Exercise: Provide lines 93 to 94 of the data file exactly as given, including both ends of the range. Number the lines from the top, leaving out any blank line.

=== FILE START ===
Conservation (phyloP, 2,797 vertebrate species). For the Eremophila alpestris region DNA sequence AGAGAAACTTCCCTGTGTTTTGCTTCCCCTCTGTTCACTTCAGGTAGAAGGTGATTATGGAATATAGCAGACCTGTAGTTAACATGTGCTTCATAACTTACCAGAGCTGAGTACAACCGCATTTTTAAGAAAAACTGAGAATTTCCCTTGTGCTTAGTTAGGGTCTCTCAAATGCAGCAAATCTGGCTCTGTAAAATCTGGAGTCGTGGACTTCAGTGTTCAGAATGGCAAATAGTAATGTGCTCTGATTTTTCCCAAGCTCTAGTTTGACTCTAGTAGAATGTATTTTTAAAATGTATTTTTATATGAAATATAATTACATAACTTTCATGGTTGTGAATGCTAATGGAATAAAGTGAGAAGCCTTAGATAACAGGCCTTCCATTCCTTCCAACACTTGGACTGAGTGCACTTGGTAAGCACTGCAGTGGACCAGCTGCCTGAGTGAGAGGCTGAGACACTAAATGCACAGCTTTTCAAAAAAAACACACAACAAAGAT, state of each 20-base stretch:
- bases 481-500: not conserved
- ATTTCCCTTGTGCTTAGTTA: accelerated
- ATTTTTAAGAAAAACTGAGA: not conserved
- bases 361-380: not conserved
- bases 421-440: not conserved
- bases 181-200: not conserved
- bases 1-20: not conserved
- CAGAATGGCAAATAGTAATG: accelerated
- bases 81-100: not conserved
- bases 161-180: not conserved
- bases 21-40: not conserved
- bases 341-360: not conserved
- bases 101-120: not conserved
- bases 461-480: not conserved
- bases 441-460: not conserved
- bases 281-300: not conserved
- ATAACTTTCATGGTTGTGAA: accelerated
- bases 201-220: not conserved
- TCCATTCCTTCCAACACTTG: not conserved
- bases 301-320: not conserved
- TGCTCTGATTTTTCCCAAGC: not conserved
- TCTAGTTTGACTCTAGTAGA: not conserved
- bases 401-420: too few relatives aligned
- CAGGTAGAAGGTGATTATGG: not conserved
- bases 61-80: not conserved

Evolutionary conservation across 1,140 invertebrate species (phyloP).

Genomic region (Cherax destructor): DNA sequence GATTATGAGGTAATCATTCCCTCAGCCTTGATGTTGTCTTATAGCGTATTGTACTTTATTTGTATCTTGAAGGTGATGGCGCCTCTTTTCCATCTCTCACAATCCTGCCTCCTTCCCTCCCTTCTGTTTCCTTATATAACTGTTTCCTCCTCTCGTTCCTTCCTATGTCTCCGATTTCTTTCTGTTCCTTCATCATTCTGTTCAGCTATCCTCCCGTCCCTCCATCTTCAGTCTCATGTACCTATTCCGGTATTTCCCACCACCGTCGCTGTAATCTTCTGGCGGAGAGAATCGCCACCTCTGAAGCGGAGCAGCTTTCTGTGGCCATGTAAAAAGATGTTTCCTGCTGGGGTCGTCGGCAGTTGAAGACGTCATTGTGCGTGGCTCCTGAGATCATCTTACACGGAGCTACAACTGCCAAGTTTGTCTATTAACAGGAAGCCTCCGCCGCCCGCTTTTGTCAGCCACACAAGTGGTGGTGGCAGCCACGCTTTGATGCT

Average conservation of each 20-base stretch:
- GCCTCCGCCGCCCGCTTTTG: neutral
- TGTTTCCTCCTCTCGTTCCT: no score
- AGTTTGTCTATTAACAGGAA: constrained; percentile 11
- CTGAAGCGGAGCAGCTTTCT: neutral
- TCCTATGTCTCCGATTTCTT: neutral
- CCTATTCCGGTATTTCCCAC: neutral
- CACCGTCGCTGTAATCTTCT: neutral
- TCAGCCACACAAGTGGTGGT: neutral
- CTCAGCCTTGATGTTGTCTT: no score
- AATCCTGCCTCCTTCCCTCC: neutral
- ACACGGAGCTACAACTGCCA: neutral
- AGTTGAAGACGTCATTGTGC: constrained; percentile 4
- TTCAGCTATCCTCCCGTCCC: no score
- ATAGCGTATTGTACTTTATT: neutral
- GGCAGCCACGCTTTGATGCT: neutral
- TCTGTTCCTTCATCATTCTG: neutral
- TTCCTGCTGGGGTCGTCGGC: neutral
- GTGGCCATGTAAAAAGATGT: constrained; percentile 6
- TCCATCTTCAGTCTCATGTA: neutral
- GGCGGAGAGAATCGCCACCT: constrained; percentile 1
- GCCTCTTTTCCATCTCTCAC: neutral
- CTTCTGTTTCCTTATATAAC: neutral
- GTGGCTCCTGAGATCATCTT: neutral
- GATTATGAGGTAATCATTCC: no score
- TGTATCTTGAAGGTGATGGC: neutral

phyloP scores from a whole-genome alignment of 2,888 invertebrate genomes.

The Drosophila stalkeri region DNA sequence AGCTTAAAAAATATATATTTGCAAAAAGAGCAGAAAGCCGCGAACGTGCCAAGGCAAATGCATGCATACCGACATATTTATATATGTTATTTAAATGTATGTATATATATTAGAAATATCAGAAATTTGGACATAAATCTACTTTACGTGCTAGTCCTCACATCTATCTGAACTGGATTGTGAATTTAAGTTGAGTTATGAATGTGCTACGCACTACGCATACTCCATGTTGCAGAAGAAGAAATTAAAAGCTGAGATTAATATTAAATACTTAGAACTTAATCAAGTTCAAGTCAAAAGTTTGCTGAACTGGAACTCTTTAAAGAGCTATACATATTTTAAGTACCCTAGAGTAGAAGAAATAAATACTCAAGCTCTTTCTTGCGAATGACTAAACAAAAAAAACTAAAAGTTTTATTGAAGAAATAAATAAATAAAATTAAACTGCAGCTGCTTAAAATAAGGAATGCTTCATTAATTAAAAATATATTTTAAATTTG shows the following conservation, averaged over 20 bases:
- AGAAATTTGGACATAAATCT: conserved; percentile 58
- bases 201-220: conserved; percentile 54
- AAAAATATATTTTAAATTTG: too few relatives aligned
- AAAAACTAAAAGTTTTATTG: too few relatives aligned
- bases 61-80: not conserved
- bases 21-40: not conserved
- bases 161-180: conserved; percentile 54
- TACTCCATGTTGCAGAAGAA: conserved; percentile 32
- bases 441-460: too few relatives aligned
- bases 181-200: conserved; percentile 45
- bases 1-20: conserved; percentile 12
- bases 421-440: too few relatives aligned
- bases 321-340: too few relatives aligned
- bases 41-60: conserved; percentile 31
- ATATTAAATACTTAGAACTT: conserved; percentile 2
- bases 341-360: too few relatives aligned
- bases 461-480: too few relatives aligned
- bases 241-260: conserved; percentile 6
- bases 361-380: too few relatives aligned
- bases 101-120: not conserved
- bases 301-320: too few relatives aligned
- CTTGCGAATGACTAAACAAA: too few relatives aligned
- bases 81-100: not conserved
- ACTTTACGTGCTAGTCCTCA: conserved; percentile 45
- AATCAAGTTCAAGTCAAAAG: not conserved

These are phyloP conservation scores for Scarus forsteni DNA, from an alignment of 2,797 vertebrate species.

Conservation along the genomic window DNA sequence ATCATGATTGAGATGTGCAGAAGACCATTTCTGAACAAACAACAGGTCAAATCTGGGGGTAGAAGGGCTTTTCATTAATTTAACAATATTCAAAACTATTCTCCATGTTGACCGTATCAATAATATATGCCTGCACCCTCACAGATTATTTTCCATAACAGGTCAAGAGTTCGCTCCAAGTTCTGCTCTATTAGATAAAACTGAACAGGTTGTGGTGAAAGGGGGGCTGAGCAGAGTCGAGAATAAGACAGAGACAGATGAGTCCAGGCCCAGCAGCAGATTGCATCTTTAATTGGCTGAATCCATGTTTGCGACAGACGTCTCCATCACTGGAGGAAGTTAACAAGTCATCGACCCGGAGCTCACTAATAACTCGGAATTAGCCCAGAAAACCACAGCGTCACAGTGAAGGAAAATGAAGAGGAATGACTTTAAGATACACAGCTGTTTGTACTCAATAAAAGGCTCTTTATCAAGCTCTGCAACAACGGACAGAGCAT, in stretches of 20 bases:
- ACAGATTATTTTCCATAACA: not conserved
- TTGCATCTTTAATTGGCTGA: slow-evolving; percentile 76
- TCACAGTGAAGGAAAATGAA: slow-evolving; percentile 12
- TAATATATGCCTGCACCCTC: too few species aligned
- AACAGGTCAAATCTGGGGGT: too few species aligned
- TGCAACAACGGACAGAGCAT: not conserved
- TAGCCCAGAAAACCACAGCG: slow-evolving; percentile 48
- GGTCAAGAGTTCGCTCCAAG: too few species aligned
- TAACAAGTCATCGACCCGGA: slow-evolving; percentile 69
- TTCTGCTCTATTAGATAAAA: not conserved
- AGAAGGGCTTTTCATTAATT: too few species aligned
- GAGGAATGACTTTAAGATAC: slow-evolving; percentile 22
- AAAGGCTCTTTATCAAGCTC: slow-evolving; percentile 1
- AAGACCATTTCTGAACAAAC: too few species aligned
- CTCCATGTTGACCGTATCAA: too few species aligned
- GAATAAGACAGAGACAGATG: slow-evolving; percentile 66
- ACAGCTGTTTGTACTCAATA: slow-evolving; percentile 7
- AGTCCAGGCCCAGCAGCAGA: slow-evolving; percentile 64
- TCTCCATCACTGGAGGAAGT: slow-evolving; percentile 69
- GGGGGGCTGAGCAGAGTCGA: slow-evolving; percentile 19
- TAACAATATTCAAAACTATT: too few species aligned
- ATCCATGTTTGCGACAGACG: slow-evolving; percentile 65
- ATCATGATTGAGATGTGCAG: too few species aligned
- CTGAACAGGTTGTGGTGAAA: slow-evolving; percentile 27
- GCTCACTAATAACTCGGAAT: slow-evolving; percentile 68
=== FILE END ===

- TTCTGCTCTATTAGATAAAA: not conserved
- AGAAGGGCTTTTCATTAATT: too few species aligned